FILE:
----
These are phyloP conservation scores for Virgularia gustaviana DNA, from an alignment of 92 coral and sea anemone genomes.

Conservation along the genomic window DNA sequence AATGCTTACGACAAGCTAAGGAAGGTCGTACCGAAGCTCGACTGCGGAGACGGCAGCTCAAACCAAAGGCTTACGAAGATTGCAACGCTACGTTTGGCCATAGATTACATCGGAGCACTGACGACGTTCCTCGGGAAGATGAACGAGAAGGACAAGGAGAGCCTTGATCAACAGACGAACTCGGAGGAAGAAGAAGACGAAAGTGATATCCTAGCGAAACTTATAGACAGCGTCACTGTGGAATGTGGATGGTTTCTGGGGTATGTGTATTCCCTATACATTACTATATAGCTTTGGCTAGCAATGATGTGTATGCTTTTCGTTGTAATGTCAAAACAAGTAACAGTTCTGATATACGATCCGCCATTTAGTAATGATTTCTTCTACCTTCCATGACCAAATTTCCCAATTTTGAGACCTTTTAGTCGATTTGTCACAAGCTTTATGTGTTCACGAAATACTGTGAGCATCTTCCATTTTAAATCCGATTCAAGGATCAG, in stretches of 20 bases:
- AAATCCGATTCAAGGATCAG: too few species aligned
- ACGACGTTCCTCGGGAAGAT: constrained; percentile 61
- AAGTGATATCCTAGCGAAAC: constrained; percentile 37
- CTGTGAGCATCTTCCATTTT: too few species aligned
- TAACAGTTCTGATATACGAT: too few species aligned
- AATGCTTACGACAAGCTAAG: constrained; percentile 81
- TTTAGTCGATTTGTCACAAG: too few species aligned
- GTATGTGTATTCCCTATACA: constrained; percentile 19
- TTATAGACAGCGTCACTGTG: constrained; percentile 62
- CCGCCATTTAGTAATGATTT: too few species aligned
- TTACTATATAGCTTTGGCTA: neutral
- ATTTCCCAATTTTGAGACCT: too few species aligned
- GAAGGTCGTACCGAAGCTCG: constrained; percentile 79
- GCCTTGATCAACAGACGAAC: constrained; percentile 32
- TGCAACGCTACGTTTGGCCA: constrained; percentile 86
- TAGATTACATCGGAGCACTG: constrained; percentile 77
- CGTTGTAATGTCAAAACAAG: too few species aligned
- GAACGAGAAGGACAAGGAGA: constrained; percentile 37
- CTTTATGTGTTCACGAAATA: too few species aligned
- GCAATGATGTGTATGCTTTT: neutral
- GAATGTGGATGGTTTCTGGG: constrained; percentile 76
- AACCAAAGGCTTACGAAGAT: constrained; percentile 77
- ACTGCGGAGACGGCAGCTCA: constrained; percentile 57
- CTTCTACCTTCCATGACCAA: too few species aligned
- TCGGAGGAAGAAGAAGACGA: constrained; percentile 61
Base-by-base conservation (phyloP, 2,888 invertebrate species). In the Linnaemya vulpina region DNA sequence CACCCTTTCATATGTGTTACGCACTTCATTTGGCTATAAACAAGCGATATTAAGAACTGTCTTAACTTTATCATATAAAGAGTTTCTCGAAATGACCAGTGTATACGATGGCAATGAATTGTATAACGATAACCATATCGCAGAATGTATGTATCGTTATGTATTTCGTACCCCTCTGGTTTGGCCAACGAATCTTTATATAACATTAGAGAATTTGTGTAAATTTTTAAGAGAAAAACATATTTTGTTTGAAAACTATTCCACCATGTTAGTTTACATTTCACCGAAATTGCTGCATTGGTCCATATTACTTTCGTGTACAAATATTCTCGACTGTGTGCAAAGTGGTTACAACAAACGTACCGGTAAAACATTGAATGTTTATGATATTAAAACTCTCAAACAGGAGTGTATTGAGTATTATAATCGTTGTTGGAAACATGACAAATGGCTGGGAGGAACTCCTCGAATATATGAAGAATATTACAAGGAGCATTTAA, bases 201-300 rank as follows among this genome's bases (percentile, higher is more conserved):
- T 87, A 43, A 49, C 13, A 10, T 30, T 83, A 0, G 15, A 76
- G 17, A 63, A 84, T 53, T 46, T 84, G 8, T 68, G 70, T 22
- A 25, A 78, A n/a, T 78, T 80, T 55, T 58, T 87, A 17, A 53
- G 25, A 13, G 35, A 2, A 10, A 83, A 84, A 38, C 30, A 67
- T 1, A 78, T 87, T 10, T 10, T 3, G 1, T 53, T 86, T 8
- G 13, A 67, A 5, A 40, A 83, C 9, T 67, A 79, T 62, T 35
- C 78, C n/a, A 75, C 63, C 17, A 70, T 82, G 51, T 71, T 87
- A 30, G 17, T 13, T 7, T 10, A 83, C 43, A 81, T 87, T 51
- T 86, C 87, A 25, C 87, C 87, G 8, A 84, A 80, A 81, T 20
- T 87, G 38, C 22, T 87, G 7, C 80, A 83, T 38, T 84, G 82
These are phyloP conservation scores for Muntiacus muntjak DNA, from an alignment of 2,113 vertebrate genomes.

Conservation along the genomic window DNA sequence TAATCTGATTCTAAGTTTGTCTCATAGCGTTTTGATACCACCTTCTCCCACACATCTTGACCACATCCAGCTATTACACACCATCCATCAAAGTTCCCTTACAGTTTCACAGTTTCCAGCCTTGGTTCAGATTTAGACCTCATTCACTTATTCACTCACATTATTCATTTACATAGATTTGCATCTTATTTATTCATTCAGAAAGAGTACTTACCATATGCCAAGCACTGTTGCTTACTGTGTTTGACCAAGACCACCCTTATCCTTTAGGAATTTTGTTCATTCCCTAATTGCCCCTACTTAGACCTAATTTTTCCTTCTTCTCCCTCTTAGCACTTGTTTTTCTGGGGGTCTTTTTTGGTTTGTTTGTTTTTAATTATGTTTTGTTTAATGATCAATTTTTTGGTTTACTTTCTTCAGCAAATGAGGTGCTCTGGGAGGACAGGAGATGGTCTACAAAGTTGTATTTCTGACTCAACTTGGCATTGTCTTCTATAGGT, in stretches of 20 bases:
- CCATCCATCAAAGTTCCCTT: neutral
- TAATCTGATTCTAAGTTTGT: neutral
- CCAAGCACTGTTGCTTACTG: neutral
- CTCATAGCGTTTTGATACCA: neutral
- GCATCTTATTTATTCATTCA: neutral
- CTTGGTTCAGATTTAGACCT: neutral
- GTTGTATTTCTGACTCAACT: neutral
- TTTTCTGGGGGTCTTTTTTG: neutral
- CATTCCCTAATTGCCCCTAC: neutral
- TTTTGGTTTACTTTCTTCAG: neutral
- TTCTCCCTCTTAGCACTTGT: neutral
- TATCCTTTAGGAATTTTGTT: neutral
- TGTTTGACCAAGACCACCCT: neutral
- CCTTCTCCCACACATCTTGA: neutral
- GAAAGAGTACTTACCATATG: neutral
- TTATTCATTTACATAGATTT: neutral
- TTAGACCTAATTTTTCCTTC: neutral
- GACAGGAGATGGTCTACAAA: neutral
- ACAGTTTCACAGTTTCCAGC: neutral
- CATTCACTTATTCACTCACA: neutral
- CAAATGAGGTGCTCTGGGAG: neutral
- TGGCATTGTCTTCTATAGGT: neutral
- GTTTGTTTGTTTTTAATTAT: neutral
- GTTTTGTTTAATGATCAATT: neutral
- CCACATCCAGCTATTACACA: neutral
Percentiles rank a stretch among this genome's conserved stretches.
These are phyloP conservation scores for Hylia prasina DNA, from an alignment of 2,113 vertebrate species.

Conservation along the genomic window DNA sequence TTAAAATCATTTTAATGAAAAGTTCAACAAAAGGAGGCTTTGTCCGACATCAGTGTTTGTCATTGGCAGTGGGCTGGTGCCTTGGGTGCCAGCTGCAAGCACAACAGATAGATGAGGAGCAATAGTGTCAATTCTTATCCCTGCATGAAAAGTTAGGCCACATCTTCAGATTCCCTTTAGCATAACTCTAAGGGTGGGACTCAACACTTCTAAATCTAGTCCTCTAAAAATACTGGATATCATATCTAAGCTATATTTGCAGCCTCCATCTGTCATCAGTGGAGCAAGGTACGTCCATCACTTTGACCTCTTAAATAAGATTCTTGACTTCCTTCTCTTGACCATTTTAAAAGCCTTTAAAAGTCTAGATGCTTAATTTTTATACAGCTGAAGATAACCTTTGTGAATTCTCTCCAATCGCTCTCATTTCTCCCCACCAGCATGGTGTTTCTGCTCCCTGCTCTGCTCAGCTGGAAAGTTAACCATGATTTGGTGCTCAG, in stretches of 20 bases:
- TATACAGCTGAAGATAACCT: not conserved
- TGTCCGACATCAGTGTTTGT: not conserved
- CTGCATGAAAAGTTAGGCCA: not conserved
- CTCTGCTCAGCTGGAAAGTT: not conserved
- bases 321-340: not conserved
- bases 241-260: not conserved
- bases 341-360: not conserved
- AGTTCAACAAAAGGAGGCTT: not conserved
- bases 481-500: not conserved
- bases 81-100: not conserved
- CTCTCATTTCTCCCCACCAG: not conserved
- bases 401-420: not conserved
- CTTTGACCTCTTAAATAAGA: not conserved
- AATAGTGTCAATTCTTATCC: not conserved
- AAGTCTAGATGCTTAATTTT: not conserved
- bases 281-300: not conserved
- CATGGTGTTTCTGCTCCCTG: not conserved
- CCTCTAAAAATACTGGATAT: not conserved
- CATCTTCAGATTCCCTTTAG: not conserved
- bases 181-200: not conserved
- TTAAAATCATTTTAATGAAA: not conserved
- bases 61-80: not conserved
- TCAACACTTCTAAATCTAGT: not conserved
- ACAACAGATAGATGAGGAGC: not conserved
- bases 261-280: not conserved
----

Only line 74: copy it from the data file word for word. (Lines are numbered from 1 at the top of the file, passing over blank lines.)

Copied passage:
- bases 241-260: not conserved